Then he begins to ask new questions. “What is your best characteristic?” You rack your brain, searching frantically. You stutter, “Um…I….uh…”, and before settling on “My creativity” you see him check off something. You glance down at his clipboard and it says, “Has difficulty coming up with an answer.” You look around and see that there are two thick sheets of clear plastic covering all the windows and even the TV is placed in a plastic cover. He asks to take a picture of you. “They just need this for when the nurse gives you guys your meds.” He yawns and apologizes. “Sorry,” he mumbles. “This is my first night shift.” You glance up at the clock and discover it’s 1:27 AM.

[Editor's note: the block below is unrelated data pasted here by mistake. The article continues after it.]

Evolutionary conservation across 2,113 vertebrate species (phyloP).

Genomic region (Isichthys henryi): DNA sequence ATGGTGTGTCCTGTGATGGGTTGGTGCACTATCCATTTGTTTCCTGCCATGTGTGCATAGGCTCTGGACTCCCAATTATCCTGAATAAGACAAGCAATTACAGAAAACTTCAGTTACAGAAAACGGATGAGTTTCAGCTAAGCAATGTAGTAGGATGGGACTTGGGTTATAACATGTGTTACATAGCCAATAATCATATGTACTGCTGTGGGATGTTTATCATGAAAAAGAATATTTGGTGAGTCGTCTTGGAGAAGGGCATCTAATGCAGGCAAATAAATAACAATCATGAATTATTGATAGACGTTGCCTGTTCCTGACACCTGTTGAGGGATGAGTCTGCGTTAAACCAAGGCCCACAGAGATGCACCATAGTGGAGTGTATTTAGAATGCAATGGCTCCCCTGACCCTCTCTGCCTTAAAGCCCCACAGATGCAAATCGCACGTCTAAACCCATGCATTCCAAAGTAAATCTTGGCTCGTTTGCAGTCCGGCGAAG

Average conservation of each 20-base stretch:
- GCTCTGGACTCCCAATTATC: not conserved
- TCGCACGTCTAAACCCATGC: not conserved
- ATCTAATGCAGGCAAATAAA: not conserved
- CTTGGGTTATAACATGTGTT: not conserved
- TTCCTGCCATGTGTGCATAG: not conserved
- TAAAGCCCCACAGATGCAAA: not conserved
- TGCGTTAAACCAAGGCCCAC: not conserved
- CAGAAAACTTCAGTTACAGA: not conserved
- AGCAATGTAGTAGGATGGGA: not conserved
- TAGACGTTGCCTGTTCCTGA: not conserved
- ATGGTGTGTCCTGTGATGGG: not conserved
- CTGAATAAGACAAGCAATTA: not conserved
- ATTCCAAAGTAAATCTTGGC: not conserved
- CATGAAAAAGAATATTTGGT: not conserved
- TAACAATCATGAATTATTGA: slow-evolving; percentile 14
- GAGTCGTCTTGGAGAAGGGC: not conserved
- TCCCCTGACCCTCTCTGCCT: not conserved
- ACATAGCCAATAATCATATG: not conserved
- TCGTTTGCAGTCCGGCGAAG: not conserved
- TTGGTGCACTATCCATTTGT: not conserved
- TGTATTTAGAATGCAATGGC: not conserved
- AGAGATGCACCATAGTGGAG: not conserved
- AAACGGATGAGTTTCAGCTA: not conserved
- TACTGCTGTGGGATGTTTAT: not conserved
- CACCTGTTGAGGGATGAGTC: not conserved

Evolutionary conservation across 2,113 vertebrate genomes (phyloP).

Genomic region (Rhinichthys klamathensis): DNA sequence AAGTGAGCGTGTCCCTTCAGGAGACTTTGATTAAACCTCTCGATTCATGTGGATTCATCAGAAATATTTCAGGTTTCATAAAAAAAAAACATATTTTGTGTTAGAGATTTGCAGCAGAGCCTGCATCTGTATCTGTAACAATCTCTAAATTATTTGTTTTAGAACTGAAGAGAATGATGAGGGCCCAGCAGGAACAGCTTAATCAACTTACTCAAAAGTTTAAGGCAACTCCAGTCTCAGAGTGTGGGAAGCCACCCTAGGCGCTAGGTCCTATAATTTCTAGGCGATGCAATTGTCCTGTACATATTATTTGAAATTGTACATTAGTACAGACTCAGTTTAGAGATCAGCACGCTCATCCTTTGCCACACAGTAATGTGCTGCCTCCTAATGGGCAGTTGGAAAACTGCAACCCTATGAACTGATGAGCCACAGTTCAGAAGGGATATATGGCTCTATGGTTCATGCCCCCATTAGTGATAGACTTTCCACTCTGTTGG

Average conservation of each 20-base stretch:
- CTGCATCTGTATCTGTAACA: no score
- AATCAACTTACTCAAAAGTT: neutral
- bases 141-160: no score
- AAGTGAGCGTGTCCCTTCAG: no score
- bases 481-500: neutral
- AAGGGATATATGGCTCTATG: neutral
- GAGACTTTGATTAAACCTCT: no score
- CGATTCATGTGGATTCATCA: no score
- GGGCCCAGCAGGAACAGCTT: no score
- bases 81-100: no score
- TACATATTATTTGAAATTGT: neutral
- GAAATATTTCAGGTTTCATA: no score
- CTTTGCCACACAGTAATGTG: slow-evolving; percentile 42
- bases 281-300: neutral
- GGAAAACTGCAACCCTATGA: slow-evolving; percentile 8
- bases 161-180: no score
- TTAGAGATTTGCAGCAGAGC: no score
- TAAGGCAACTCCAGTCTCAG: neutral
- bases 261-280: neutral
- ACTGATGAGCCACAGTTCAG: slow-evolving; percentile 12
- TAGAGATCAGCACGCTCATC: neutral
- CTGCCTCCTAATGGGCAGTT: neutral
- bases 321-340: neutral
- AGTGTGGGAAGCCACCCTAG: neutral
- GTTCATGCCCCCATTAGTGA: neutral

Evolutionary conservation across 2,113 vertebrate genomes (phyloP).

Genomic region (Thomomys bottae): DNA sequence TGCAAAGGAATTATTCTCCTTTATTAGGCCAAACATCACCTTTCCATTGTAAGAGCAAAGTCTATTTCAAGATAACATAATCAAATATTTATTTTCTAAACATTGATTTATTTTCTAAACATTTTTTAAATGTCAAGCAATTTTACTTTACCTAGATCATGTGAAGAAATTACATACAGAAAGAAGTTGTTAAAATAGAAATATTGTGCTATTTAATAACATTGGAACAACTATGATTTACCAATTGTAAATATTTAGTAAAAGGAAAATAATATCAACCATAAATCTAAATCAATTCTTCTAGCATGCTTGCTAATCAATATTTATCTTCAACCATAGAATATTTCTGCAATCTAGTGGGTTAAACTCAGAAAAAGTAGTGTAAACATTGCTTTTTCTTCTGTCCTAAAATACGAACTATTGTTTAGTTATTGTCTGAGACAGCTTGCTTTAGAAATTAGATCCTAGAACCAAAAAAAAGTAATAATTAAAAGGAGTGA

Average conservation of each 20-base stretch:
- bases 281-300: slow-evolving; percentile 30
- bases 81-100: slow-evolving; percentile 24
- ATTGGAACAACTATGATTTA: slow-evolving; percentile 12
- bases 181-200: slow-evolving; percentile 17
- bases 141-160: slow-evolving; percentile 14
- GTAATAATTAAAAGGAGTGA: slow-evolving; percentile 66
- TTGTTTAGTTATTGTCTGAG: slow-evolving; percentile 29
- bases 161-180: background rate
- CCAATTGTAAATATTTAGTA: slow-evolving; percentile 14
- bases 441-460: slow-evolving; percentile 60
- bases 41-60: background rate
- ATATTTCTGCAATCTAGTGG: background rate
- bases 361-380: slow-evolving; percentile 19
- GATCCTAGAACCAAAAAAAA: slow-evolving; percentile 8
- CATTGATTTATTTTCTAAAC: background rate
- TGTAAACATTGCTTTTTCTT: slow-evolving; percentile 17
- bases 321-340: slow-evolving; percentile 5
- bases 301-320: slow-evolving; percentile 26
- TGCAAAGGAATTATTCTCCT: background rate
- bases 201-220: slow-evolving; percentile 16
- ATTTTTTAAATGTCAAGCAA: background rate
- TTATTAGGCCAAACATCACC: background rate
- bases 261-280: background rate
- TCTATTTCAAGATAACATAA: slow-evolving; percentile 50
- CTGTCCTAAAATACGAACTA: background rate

A different nurse walks you into a different hallway and unlocks a door to a room with two twin-sized beds, two shelves, a small bathroom with only a toilet and a sink, and nothing else. Before entering the nurse pats your ears and asks if you have any earrings. There is another girl sleeping on the bed already but you can’t make out her face in the dark. You can’t help but wonder why she’s here and pray she isn’t a complete violent psychopath. The next morning you wake up to someone yelling, “Do you want to shower?” at your door. They take out the drawstrings in your pajama pants. Don’t even think about asking for a razor to shave. You come back to your room, relieved to see that your roommate seems like a mild-tempered 15-year-old girl.